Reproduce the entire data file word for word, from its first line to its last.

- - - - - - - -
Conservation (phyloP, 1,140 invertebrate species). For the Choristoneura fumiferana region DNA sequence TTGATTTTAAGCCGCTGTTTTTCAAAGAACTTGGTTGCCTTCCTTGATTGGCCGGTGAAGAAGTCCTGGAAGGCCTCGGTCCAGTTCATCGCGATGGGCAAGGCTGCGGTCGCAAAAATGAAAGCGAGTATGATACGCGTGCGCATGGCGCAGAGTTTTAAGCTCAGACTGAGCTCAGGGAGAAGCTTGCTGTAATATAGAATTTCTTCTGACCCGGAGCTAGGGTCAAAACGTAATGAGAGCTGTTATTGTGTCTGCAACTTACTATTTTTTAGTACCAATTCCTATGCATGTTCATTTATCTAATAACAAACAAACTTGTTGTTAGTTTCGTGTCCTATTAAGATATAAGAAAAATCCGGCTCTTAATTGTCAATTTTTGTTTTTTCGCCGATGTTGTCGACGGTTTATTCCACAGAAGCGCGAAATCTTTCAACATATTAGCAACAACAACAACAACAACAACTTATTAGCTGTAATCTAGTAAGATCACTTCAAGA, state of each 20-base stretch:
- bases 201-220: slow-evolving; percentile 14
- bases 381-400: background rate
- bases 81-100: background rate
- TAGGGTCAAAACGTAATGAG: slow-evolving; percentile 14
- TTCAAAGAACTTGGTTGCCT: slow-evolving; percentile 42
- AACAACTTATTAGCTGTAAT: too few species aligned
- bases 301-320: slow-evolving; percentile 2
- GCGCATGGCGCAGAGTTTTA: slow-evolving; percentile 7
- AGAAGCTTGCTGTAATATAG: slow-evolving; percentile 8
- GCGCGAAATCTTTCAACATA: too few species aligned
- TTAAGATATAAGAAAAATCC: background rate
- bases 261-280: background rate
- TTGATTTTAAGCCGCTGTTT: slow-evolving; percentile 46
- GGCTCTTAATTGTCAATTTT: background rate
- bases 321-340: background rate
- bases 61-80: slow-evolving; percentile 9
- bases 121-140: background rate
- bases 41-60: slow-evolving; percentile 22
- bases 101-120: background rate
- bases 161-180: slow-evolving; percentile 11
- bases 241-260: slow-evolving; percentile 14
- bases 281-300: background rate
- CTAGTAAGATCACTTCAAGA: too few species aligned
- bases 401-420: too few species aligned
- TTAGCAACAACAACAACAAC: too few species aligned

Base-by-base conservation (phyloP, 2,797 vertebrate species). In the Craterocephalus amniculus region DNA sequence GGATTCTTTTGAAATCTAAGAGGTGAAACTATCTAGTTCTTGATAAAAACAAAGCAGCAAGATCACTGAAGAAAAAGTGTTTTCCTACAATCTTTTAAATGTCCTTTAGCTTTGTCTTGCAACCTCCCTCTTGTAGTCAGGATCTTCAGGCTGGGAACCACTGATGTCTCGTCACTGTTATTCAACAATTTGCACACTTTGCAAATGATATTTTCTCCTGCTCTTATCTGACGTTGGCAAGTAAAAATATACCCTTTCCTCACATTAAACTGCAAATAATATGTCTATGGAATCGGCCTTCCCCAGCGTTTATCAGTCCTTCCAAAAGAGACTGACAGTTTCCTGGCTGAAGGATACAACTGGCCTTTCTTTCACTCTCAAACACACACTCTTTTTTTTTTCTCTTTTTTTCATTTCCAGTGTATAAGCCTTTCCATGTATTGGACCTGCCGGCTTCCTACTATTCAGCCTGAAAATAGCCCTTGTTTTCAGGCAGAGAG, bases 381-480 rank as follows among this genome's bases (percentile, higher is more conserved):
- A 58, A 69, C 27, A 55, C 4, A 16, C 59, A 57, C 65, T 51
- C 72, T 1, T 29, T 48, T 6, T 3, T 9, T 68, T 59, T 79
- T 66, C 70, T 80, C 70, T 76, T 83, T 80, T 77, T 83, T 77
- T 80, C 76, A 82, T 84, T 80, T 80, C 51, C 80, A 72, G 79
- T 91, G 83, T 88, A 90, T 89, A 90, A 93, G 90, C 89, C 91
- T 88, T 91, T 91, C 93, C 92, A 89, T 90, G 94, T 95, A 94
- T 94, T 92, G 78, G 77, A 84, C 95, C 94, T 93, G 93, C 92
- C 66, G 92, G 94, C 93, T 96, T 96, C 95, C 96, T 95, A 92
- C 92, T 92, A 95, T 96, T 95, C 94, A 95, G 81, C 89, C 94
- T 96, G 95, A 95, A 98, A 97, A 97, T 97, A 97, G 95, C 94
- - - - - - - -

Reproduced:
Conservation (phyloP, 1,140 invertebrate species). For the Choristoneura fumiferana region DNA sequence TTGATTTTAAGCCGCTGTTTTTCAAAGAACTTGGTTGCCTTCCTTGATTGGCCGGTGAAGAAGTCCTGGAAGGCCTCGGTCCAGTTCATCGCGATGGGCAAGGCTGCGGTCGCAAAAATGAAAGCGAGTATGATACGCGTGCGCATGGCGCAGAGTTTTAAGCTCAGACTGAGCTCAGGGAGAAGCTTGCTGTAATATAGAATTTCTTCTGACCCGGAGCTAGGGTCAAAACGTAATGAGAGCTGTTATTGTGTCTGCAACTTACTATTTTTTAGTACCAATTCCTATGCATGTTCATTTATCTAATAACAAACAAACTTGTTGTTAGTTTCGTGTCCTATTAAGATATAAGAAAAATCCGGCTCTTAATTGTCAATTTTTGTTTTTTCGCCGATGTTGTCGACGGTTTATTCCACAGAAGCGCGAAATCTTTCAACATATTAGCAACAACAACAACAACAACAACTTATTAGCTGTAATCTAGTAAGATCACTTCAAGA, state of each 20-base stretch:
- bases 201-220: slow-evolving; percentile 14
- bases 381-400: background rate
- bases 81-100: background rate
- TAGGGTCAAAACGTAATGAG: slow-evolving; percentile 14
- TTCAAAGAACTTGGTTGCCT: slow-evolving; percentile 42
- AACAACTTATTAGCTGTAAT: too few species aligned
- bases 301-320: slow-evolving; percentile 2
- GCGCATGGCGCAGAGTTTTA: slow-evolving; percentile 7
- AGAAGCTTGCTGTAATATAG: slow-evolving; percentile 8
- GCGCGAAATCTTTCAACATA: too few species aligned
- TTAAGATATAAGAAAAATCC: background rate
- bases 261-280: background rate
- TTGATTTTAAGCCGCTGTTT: slow-evolving; percentile 46
- GGCTCTTAATTGTCAATTTT: background rate
- bases 321-340: background rate
- bases 61-80: slow-evolving; percentile 9
- bases 121-140: background rate
- bases 41-60: slow-evolving; percentile 22
- bases 101-120: background rate
- bases 161-180: slow-evolving; percentile 11
- bases 241-260: slow-evolving; percentile 14
- bases 281-300: background rate
- CTAGTAAGATCACTTCAAGA: too few species aligned
- bases 401-420: too few species aligned
- TTAGCAACAACAACAACAAC: too few species aligned

Base-by-base conservation (phyloP, 2,797 vertebrate species). In the Craterocephalus amniculus region DNA sequence GGATTCTTTTGAAATCTAAGAGGTGAAACTATCTAGTTCTTGATAAAAACAAAGCAGCAAGATCACTGAAGAAAAAGTGTTTTCCTACAATCTTTTAAATGTCCTTTAGCTTTGTCTTGCAACCTCCCTCTTGTAGTCAGGATCTTCAGGCTGGGAACCACTGATGTCTCGTCACTGTTATTCAACAATTTGCACACTTTGCAAATGATATTTTCTCCTGCTCTTATCTGACGTTGGCAAGTAAAAATATACCCTTTCCTCACATTAAACTGCAAATAATATGTCTATGGAATCGGCCTTCCCCAGCGTTTATCAGTCCTTCCAAAAGAGACTGACAGTTTCCTGGCTGAAGGATACAACTGGCCTTTCTTTCACTCTCAAACACACACTCTTTTTTTTTTCTCTTTTTTTCATTTCCAGTGTATAAGCCTTTCCATGTATTGGACCTGCCGGCTTCCTACTATTCAGCCTGAAAATAGCCCTTGTTTTCAGGCAGAGAG, bases 381-480 rank as follows among this genome's bases (percentile, higher is more conserved):
- A 58, A 69, C 27, A 55, C 4, A 16, C 59, A 57, C 65, T 51
- C 72, T 1, T 29, T 48, T 6, T 3, T 9, T 68, T 59, T 79
- T 66, C 70, T 80, C 70, T 76, T 83, T 80, T 77, T 83, T 77
- T 80, C 76, A 82, T 84, T 80, T 80, C 51, C 80, A 72, G 79
- T 91, G 83, T 88, A 90, T 89, A 90, A 93, G 90, C 89, C 91
- T 88, T 91, T 91, C 93, C 92, A 89, T 90, G 94, T 95, A 94
- T 94, T 92, G 78, G 77, A 84, C 95, C 94, T 93, G 93, C 92
- C 66, G 92, G 94, C 93, T 96, T 96, C 95, C 96, T 95, A 92
- C 92, T 92, A 95, T 96, T 95, C 94, A 95, G 81, C 89, C 94
- T 96, G 95, A 95, A 98, A 97, A 97, T 97, A 97, G 95, C 94